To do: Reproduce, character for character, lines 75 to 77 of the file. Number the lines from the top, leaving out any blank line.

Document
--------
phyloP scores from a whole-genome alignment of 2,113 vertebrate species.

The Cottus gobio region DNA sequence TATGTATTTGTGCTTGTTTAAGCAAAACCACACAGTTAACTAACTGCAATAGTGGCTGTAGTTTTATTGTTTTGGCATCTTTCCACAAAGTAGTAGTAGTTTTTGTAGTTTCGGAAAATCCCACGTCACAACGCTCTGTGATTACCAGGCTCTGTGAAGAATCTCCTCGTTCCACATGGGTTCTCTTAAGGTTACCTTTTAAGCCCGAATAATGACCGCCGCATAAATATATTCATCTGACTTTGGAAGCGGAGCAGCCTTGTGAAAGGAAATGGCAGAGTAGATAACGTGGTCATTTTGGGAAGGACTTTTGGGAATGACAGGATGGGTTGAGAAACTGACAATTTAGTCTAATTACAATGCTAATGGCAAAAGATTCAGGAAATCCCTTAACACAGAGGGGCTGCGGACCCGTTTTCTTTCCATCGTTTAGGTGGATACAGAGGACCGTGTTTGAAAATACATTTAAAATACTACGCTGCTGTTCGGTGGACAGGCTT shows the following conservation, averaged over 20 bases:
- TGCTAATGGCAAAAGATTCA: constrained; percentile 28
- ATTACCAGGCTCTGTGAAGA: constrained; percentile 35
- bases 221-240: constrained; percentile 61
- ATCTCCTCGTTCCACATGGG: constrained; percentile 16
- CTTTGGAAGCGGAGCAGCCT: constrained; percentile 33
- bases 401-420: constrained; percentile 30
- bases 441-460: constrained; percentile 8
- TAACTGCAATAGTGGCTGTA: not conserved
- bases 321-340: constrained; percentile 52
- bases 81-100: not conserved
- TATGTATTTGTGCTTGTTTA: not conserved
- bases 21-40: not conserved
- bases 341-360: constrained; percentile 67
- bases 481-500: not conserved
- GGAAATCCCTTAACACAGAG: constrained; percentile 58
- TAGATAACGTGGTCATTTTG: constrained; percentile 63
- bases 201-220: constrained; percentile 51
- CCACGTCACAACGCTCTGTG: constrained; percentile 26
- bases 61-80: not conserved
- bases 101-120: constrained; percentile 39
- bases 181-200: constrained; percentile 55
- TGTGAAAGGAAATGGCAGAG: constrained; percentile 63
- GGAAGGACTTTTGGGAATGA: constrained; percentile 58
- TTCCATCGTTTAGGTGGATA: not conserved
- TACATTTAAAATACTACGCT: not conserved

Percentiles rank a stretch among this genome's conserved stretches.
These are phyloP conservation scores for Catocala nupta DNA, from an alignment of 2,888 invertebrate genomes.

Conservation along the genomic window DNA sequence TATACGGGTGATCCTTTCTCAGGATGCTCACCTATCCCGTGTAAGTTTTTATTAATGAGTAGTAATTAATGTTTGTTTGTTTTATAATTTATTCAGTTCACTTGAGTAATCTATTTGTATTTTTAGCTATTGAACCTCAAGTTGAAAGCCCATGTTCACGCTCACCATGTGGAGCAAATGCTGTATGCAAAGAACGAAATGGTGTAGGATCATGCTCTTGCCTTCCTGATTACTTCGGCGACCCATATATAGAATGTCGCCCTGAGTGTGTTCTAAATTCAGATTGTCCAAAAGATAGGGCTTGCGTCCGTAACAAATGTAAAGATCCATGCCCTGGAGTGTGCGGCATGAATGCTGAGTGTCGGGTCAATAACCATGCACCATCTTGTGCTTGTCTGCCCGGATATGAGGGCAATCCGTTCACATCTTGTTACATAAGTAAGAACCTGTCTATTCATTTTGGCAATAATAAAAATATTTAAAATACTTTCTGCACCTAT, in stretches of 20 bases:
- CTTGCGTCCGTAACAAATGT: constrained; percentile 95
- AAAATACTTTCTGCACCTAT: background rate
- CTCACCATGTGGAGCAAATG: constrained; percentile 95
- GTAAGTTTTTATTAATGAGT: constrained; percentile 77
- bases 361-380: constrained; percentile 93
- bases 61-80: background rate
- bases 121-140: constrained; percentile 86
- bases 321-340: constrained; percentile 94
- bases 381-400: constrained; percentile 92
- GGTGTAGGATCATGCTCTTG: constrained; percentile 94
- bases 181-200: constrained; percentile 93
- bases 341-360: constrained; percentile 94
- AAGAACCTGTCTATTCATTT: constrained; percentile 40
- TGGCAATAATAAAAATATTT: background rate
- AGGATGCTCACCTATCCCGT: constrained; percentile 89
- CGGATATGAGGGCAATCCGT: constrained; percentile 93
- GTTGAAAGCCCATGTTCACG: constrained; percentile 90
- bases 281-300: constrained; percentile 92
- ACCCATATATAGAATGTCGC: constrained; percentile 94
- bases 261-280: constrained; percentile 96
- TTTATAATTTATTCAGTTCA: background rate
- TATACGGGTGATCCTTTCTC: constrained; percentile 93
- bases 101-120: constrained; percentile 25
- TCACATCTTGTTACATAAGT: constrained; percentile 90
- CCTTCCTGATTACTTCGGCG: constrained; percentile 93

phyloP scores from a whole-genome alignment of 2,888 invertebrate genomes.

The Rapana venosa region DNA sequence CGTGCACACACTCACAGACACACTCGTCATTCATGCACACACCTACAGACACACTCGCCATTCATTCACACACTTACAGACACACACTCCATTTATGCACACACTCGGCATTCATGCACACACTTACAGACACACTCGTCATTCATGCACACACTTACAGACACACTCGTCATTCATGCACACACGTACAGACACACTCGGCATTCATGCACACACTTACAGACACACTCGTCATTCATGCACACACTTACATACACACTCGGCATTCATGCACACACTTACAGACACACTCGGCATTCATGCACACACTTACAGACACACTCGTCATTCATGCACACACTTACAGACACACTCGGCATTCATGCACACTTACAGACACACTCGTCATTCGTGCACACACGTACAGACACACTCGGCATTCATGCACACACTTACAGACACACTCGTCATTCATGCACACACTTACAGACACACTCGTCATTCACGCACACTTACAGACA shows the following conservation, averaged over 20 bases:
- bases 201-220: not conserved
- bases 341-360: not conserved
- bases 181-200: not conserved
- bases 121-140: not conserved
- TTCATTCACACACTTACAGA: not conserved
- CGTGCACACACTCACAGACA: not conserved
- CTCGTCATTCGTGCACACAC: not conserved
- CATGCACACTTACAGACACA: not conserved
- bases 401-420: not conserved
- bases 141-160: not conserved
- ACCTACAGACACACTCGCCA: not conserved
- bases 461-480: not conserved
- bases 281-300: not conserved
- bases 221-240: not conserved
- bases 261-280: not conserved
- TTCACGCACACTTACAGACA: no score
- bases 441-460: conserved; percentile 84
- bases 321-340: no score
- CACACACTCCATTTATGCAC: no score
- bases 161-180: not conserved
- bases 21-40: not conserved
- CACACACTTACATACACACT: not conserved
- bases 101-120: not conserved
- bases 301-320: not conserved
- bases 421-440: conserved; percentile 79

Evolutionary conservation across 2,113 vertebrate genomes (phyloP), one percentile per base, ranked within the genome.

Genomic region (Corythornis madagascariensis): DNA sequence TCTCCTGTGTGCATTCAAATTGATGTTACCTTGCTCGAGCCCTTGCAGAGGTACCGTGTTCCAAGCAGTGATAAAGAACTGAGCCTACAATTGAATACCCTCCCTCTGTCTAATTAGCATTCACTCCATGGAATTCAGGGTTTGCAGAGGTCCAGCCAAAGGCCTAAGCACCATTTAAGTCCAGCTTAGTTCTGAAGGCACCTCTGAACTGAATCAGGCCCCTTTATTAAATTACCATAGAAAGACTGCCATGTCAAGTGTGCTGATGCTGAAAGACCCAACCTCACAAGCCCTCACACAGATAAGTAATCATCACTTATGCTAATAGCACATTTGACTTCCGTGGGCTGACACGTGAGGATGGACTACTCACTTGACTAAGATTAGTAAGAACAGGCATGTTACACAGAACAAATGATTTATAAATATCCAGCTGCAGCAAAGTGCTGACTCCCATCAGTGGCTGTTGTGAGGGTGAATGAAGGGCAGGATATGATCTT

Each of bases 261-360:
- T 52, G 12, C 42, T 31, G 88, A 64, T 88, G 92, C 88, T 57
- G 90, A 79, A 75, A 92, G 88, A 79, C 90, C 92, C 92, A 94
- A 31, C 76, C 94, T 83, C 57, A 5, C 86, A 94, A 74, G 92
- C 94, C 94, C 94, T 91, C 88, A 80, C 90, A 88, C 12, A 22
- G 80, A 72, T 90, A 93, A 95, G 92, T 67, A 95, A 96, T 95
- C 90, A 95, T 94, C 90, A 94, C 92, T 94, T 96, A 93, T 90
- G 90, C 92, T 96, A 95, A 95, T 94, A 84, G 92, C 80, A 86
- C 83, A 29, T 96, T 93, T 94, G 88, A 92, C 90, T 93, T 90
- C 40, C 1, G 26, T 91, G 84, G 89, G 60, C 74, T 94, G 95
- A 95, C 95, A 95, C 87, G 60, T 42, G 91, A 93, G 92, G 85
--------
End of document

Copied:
- bases 321-340: no score
- CACACACTCCATTTATGCAC: no score
- bases 161-180: not conserved